Why "71º & Sunny?"

I consider 71º to be the perfect temperature. Not too cold and not too hot. I also love perfect sunny days. The vast majority of days are not 71º & Sunny and yet, all days were created by God's hand and they are still gifts, even if they don't fit my ridiculous definition of perfection. My struggle with OCD has at times imprisoned me in an impossible attempt to achieve perfection. I'm now learning to love all kinds of days that don't even come close to 71º & Sunny.

Please leave me a comment below. I really want to know what you are thinking!

Sunday, May 6, 2012

Children's Mental Health Awareness Week

May 6-12, 2012, is Children's Mental Health Awareness Week. It is so important to remember that little ones also suffer from the affliction of mental illness, like Anxiety Disorders and ADHD, to name a few. Children do not have the ability to express and articulate their suffering and/or their needs as well as adults. It is critical that adults are educated about, and are aware of, the signs and symptoms of illness, so that kids can get appropriate care in a timely fashion.

Me, at age 3
I first displayed some symptoms of anxiety as a 6 month old. I am told that, for some reason, I was unable to keep any food down without vomiting. Thankfully, my pediatrician at the time was quite sharp, and she suggested that I had what she called a "nervous stomach." A few weeks of medication calmed me down enough so that I could keep in my nutrition and stop the cycle. Problem solved.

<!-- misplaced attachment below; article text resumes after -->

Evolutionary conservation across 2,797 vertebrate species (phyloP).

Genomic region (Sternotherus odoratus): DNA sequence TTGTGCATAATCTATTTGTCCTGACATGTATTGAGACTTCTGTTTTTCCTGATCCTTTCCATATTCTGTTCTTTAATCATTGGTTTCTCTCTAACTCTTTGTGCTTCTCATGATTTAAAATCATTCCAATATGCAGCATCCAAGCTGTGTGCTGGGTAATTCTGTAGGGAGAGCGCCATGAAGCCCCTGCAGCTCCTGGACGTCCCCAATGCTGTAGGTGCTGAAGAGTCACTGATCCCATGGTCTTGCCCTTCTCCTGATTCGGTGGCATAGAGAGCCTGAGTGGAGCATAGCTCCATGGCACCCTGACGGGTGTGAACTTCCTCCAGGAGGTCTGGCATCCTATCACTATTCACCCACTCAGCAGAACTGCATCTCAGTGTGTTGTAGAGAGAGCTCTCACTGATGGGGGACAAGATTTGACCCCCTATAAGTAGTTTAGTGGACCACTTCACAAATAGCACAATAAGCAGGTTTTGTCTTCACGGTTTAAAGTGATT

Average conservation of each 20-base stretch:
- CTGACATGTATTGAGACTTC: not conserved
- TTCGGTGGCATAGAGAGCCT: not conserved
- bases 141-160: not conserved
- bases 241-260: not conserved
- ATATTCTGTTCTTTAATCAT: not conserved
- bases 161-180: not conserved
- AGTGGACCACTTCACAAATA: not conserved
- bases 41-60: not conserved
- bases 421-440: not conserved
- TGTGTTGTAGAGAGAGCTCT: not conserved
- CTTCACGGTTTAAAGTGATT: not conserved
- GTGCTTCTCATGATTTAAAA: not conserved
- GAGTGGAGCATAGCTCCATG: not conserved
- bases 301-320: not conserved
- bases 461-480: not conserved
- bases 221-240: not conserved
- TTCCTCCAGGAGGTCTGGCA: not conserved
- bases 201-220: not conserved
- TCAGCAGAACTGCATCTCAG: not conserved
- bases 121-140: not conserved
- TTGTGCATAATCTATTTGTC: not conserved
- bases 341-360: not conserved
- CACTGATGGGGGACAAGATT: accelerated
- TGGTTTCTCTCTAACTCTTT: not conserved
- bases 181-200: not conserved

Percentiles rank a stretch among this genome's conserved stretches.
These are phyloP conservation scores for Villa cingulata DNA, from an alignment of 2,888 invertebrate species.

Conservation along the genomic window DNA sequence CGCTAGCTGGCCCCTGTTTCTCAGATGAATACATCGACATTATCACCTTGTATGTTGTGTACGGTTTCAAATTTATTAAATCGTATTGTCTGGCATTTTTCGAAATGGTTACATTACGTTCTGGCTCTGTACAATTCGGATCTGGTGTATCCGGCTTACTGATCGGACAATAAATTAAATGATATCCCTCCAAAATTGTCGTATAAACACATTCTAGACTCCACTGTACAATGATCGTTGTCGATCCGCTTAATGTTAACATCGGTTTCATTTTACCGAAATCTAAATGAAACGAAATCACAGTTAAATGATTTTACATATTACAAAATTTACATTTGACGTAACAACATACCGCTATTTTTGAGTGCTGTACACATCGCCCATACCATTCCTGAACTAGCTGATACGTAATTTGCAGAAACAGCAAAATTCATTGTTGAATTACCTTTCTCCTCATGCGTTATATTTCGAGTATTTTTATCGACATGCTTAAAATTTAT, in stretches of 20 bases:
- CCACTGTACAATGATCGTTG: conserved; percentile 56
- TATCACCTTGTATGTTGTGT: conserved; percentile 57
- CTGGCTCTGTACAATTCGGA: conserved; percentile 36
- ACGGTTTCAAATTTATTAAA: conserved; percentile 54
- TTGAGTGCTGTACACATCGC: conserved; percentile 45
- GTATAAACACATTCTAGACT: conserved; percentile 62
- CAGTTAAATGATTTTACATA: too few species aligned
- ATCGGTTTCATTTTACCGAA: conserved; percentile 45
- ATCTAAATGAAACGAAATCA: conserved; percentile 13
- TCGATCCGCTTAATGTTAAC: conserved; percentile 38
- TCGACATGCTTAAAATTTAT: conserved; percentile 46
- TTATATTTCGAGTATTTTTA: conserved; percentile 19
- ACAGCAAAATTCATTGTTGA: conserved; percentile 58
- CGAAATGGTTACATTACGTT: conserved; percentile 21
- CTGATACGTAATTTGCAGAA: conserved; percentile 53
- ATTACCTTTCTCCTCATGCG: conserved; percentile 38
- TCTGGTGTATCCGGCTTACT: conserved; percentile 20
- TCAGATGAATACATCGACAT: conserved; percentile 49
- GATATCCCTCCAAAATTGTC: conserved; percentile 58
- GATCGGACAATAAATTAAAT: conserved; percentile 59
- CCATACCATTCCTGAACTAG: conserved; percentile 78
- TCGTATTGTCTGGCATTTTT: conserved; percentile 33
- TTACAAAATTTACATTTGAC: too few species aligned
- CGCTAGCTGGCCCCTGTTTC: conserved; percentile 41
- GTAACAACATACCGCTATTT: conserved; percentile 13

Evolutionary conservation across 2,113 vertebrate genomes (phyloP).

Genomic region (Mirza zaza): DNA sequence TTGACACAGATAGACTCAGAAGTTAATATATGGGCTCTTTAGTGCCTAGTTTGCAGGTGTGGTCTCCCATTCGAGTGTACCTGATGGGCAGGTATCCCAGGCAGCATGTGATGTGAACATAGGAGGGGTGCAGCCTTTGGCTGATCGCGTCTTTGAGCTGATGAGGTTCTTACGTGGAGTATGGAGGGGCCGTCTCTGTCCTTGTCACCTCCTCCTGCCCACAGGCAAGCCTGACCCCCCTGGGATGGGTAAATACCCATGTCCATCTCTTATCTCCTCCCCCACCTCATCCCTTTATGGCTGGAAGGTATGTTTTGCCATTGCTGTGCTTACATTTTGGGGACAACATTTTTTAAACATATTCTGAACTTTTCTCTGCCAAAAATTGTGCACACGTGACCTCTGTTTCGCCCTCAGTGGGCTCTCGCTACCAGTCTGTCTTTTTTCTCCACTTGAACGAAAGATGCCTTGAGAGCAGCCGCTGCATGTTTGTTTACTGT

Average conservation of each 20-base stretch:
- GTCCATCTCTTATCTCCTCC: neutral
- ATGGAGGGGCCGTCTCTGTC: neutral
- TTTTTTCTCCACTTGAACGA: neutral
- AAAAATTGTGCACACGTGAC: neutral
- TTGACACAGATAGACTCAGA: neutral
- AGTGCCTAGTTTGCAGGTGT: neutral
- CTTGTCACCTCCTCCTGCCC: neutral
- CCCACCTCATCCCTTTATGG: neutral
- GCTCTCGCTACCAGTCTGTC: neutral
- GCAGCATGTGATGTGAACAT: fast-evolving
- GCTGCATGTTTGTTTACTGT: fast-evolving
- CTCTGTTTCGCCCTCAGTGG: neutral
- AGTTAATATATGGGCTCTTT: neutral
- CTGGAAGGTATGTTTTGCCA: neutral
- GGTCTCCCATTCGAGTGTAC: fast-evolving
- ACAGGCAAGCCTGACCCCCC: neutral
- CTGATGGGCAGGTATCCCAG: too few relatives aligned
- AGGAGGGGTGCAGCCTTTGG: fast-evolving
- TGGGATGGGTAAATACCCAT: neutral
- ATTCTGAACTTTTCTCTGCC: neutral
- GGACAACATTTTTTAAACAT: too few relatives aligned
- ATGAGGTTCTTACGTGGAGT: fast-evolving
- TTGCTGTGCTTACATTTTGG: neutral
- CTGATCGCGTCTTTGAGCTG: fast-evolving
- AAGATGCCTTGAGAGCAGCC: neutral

I recall having my first anxiety attack as a 3 year old. The event is still very clear in my mind to this day. We were eating spaghetti and I spilled my glass of milk. Like any child, I did not want to get in trouble for spilling my milk, but my reaction was completely over the top. I was simply overcome with anxiety and could not stop crying. My mother also recalls this incident, and at the time she was taken aback by how upset I became. My parents kept trying to reassure me that it was alright, but apparently I was a bit inconsolable.